Noah Beckwith is an impact investment specialist focused on inclusive business, social and environmental fund management, development impact assessment and emerging-markets private equity in the SME sector. He is the Senior Impact Specialist advising Credit Suisse on its impact mandate for the Asia Impact Investment Fund I L.P, based in Singapore. Other current mandates include advising UNDP’s environmental finance unit on inclusive SDG-focused investment vehicles, and assisting the Government of Australia in structuring its first impact fund of funds. In addition, he is a regular guest lecturer at NYU, and has taught at Yale, the Marshall School at USC and St Gallen University, Switzerland.
Prior to working independently, Noah led fund structuring, development impact assessment and business principles (ESG) at Aureos Capital, a global SME private equity fund manager. Previously, he spent two years with the Commonwealth Development Corporation, and four years with the Economist Group as a Senior Economist for the Africa/Pacific regions of the Economist Intelligence Unit, contributing regularly to the Economist newspaper on African and Asian affairs. He has advised many clients on impact investment and private equity funds, including ADB, IADB, the Bill and Melinda Gates Foundation, the Clinton Foundation, Compagnie Benjamin de Rothschild (Paris/Geneva), Bank of America/Merrill Lynch, PriceWaterhouseCoopers, Wolfensohn Capital Group, the Clinton Foundation and Social Finance Ltd, DFID, CDC and FMO, among many others. He recently published Inclusive Business Financing: Where Commercial Opportunity and Sustainability Converge, sponsored by Credit Suisse, ADB and the Swedish government.
Noah graduated from Oxford University with an MA in English and Modern Languages, and from the London School of Economics with an MSc in Development Economics.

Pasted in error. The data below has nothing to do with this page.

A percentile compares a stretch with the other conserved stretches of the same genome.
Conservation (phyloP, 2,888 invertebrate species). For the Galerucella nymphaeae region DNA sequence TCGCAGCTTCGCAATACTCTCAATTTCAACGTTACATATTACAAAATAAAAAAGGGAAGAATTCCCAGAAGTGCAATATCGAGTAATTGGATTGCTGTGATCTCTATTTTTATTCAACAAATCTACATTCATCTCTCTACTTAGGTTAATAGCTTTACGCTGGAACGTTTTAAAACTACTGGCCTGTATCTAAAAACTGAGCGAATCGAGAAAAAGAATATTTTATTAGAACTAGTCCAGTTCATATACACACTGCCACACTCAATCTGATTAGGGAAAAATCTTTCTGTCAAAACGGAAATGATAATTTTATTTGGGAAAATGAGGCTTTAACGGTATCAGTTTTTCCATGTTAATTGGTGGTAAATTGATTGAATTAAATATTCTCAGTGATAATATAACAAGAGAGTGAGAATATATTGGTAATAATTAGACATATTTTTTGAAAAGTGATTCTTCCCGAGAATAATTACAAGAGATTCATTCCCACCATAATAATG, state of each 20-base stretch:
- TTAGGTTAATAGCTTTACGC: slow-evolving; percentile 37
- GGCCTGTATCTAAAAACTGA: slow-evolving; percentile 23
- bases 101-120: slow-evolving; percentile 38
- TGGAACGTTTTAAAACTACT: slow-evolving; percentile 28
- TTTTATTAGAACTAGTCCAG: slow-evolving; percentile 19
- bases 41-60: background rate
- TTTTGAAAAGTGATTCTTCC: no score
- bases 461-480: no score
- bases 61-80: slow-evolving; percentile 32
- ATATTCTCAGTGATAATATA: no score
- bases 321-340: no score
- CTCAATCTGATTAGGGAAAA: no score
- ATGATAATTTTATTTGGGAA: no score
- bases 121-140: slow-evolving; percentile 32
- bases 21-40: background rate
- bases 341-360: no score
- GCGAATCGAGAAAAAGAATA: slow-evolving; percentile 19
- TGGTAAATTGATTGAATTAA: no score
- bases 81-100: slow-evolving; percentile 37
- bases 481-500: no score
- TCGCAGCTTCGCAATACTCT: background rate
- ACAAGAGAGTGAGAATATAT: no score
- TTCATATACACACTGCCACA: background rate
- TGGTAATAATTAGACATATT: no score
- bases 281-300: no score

This course assesses the role of inclusive business (IB) as a strategy for economic growth, private-‐sector development and poverty reduction, and the two main IB financing modalities: bank debt and private equity. Analytical frameworks are provided for understanding how IB strategies incorporate and affect the poor as consumers, producers, suppliers, distributors and employees. In this context, important distinctions are drawn between IB financing and sound environmental, social and governance (ESG) policies; socially-‐responsible investing (SRI); and corporate social responsibility (CSR). Using case studies from selected developing economies, we take stock of the successes and failures of financial institutions and private equity funds in IB financing. In assessing modifications and solutions needed to boost capital deployment in IBs, the key debates in this emerging discipline are considered and placed in the wider context of impact investing. You will learn to identify and interrogate IB strategies and determine the most appropriate—and likely successful—financing modalities for them. The course will enable you to identify and prioritize key components and risk factors when designing an IB lending program or private equity fund.